In this photo provided by the Syrian official news agency SANA, Syrian security agents carry a body following a huge explosion that shook central Damascus, Syria, Thursday, Feb. 21, 2013. A car bomb shook central Damascus on Thursday, exploding near the headquarters of the ruling Baath party and the Russian Embassy, eyewitnesses and opposition activists said. (AP Photo/SANA)
BEIRUT (AP) — Syrian warplanes and artillery on Friday hit targets near Damascus International Airport, following a particularly bloody day of attacks in the Syrian capital that killed dozens and struck deep into President Bashar Assad's seat of power.
There were no immediate reports of casualties from Friday's shelling, which targeted the towns of Beit Sahm and Shebaa near the main airport road south of the capital, activists said.
The Britain-based Syrian Observatory for Human Rights and the Local Coordination Committees also reported clashes in rebel strongholds of Daraya and Moadamiyeh, southwest of Damascus.
Recent rebel advances in the Damascus suburbs, combined with the bombings and three straight days of mortar attacks, mark the most sustained challenge of the civil war for control of Assad's powerbase.
Syrian state media said the car bombing on Thursday in the heart of Damascus — near the ruling Baath Party headquarters and the Russian Embassy — was a suicide attack that killed 53 civilians and wounded more than 200, including children. Anti-regime activists put the death toll at 61, which would make it the deadliest Damascus bombing of the revolt. The different tolls could not be reconciled because the regime restricts independent media access.
The main opposition group, the Syrian National Coalition, condemned the attack without accusing any specific group of carrying it out. It did, however, suggest that the regime allowed foreign terror groups to operate in Syria.
"The terrorist Assad regime bears the most responsibility for all the crimes that happen in the homeland because it has opened the doors to those with different agendas to enter Syria and harm its stability so it can hide behind this and use it as an excuse to justify its crimes," the group said in a statement.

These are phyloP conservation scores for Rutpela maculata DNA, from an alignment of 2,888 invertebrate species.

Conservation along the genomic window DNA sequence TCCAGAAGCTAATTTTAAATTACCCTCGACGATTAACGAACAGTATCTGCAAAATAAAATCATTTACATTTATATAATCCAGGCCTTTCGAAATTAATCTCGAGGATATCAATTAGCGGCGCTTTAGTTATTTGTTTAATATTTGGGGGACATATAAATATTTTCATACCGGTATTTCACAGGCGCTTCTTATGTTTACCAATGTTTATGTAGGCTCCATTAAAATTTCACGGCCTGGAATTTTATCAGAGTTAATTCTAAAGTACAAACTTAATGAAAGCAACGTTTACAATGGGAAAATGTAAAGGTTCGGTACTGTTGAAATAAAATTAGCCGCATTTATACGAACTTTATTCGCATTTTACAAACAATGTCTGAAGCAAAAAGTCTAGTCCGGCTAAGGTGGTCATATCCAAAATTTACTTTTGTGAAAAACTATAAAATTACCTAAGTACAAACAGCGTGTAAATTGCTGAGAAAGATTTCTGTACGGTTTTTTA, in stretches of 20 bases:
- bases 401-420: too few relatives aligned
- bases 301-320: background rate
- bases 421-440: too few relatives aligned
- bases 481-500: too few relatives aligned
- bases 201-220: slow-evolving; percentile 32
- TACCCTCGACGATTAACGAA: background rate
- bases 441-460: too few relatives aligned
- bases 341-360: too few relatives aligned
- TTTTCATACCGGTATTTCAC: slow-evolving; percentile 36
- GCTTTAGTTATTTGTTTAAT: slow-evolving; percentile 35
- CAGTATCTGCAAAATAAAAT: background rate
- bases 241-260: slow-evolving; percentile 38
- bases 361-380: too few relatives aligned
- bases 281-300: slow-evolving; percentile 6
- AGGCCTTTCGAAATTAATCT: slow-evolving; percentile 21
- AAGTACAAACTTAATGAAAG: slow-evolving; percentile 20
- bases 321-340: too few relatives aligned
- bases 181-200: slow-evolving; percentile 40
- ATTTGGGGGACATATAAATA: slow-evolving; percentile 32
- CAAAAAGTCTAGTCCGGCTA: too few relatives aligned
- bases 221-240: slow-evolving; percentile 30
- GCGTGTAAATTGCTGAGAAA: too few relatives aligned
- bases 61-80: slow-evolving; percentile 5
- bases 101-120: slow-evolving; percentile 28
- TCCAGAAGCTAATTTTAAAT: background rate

There was no immediate claim of responsibility for the attack, but suspicion will likely fall upon one of the most extreme of Syria's myriad rebel factions, the al-Qaida-linked Jabhat al-Nusra. The group, which the U.S. has designated as a terrorist organization, has claimed similar past bombings against regime targets.
On Friday, the Coalition said it would welcome U.S. and Russian mediation to negotiate a peace deal to end the country's civil wall but insisted it would not allow Assad or members of his security services to participate in the talks.
The announced came in a statement posted on the Coalition's Facebook page following two-day meetings in Cairo meant to try to firm up its position on whether to engage with the regime in talks.
"Bashar Assad and the security and military leadership responsible for the state of Syria today must step down and be considered outside this political process," the statement said. "They cannot be part of any political solution for Syria and must be held accountable for their crimes."
SNC chief Mouaz al-Khatib has angered some of his colleagues by offering talks with regime elements to help end the civil war. Friday's announcement appeared meant to set the boundaries for any future talks by stressing that Assad and his aides cannot be part of any negotiations.
The violence in Damascus follows a string of tactical victories in recent weeks for the rebels — the capture of the nation's largest hydroelectric dam and the overtaking of airbases in the northeast — that have contributed to the sense that the opposition may be gaining momentum.
But Damascus is the ultimate prize in the civil war, and many view the battle for the ancient city as the most probable endgame of a conflict, which has killed nearly 70,000 people, according to U.N. estimates.
The latest violence in the capital has shattered the sense of normalcy that the Syrian regime has desperately tried to maintain in Damascus, a city that has largely been insulated from the bloodshed and destruction that has left other urban centers in ruins.
The rebels first launched an offensive on Damascus in July, following a stunning bombing on a high-level government crisis meeting that killed four top regime officials, including Assad's brother-in-law and the defense minister. After that attack, rebel groups that had established footholds in the suburbs pushed in, battling government forces for more than a week before being routed and swept out.
Since then, government warplanes have pounded opposition strongholds on Damascus' outskirts, and rebels have managed only small incursions on the city's southern and eastern sides.
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